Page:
In Judea, of course, there were Jewish groups that collaborated with the Romans, like the Sadducees who were richly rewarded, and had a great deal to lose should any Messiah show up. The middle-class Pharisees were often on the fence, yet had their share of persecution, like the time the Roman governor had just had it with their antics and had 800 Pharisees crucified on a single day.
Things could not have been more politically tense than when Jesus was born in Bethlehem. His family wouldn’t go back home, north, to Nazareth for two years – time spent mainly on the run, east to Egypt — but Nazareth was where Jesus would grow up and spend most of his life.
So the big aha for me when I looked more closely at this map was there seems to be a gap in the Biblical account. The Christmas story tells us that Joseph and Mary traveled from Nazareth in Galilee to Bethlehem, the city of their ancestor David. But how did they get there?
Doubtlessly, it would have been too dangerous to travel alone, so they probably traveled in a caravan, and they may have gone farther east to avoid Samaria altogether, entering through Jericho, although this route was longer and more mountainous—not that Samaria was flat either. In either case, this was not a gentle Christmas card journey with pregnant Mary posed gracefully on the donkey. It was a tedious, dangerous journey on foot of 80 miles – like walking from here to Mankato – but through Libya.
All we know is that they made it. This certainly gives new drama to the first words of the Christmas story.
Fast forward thirty or so years later into this hotbed of Roman dominance and Jewish resistance in Judea comes the cousin of Jesus, John – known as the Baptist because of his penchant to baptize people as a sign of their repentance. A Jew, of course, John hangs out in the desert, near the Jordan River (in Judea) where people come out to hear his firebrand rhetoric. Today he would be the unkempt street corner preacher holding a sign that says “Repent! The world is coming to an end!”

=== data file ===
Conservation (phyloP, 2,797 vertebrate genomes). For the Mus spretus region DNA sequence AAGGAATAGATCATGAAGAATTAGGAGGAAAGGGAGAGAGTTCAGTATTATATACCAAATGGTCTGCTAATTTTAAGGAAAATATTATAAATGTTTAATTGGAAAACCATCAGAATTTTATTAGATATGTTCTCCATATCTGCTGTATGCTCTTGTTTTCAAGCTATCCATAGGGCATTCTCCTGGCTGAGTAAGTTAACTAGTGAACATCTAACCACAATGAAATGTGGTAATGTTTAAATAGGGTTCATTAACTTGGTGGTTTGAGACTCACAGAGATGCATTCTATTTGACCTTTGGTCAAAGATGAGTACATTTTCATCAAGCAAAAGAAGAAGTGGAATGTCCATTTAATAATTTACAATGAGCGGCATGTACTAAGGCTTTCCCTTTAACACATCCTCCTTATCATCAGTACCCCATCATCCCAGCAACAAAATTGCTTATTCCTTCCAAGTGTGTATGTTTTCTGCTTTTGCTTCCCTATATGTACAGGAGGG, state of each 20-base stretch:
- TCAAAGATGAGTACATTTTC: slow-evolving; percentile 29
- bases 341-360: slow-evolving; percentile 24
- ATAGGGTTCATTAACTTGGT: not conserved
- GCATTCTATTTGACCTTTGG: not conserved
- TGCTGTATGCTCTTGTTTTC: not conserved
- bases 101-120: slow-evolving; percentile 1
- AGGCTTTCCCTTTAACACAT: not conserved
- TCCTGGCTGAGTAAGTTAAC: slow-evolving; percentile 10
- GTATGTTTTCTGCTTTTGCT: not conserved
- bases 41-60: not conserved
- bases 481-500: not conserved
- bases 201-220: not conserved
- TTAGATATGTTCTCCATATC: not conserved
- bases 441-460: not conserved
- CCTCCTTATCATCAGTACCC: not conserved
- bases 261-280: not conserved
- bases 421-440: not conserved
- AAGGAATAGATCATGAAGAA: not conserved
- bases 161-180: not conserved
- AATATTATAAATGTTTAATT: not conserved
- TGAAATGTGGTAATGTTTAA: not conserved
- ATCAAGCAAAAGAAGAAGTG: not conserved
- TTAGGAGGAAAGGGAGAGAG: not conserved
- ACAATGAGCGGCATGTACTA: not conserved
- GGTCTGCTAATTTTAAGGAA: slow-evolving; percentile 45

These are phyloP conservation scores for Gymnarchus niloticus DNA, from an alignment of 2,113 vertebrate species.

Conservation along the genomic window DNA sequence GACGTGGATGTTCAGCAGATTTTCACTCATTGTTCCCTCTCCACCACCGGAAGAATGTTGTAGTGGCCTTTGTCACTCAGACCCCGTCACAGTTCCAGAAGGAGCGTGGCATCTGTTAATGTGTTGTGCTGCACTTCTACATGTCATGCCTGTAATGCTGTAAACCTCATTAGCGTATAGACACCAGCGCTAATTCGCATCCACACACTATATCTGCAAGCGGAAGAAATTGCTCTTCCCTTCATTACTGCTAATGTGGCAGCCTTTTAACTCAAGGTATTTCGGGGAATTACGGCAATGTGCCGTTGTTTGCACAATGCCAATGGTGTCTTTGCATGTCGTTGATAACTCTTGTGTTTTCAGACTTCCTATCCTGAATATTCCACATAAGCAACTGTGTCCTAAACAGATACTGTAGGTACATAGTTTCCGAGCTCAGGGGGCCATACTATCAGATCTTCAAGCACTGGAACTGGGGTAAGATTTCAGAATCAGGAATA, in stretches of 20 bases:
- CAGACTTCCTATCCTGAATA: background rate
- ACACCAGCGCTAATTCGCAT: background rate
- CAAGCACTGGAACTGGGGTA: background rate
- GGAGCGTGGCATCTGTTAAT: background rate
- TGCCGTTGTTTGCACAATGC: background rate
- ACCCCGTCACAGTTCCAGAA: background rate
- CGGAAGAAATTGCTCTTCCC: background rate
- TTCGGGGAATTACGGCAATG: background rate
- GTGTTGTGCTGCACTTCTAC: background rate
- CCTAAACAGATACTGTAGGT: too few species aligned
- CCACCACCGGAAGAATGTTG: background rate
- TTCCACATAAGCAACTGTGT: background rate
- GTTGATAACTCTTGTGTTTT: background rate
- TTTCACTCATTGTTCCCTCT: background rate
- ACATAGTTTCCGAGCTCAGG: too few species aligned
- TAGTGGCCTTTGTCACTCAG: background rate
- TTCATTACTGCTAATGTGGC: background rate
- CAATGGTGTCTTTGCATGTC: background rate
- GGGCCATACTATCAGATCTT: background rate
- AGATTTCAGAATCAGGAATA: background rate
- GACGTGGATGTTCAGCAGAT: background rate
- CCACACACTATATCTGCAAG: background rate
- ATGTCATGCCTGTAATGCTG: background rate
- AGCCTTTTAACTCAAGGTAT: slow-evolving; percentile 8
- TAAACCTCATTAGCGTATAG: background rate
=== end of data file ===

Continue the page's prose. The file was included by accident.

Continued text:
Yet John was clear that he was a only messenger, clearing the way for the Messiah to come. He challenged his listeners to get out from under the oppression of the Romans by looking at their own actions, being accountable to God, and being willing to change. In fact, when Jesus uses the word “repent,” it always means to change.
So what do you need to get out from under this Advent season? What is oppressing you? What is your Samaria – that rugged terrain that you must pass through—on your way to Christmas Eve?
We may be oppressed by an overload of responsibilities and must-do’s or it may be that we don’t have enough to do. It may be that we are stuck, comparing our lives with those of others, or this Christmas with those of the past and the people who were with us then. It may be a pervasive, unexplained sadness, or a vague loneliness, more acute when everything around screams gaiety.
Riding home last night from the Christmas party, I admired the outdoor Christmas decorations on so many houses—from enchanting to hideous — yet such waves of nostalgia always sweep over me it’s almost painful.
Green garlands on a little Victorian with a porch reminded me of my Grandma’s on Manomin Street, my grandma who loved me. Inside a brick house with a wreath on the door, the sight of a large Christmas tree lit with the old-fashioned multi-colored large bulbs reminded me of lying beneath the tree as a child looking up into the braches, safe, warm, my heart brimming with anticipation and boy, I miss my mom.